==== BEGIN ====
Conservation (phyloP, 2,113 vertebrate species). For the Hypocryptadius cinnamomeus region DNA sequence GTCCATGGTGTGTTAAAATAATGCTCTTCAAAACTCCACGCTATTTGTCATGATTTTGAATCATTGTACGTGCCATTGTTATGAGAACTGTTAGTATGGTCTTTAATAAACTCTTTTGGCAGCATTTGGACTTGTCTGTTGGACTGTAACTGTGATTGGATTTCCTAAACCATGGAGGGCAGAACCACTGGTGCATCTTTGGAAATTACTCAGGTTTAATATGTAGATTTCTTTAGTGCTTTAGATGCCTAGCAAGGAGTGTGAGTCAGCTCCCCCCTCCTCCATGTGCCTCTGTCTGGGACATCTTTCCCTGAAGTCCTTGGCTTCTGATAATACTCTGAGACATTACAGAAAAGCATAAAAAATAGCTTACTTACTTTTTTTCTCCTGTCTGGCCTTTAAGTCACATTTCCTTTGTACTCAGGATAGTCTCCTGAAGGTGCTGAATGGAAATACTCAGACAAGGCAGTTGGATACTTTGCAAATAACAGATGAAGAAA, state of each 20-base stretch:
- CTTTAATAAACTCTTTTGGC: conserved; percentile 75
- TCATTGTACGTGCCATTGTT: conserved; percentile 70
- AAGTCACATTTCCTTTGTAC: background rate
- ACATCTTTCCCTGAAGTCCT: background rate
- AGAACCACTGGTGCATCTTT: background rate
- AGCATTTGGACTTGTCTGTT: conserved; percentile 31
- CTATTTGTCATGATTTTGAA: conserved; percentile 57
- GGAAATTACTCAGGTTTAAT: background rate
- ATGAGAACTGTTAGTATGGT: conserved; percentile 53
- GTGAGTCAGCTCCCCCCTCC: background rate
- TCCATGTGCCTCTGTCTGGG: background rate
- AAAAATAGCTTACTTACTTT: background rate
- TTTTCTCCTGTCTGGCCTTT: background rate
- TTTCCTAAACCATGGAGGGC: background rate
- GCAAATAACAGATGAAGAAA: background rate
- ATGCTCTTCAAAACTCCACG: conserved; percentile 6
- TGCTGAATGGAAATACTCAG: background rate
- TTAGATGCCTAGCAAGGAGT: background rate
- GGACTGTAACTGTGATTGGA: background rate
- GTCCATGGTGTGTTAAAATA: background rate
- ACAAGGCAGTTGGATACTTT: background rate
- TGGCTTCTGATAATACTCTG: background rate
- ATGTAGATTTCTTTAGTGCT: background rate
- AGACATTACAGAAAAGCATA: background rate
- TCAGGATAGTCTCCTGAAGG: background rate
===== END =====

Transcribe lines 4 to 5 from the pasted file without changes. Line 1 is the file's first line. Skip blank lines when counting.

- AAGTCACATTTCCTTTGTAC: background rate
- ACATCTTTCCCTGAAGTCCT: background rate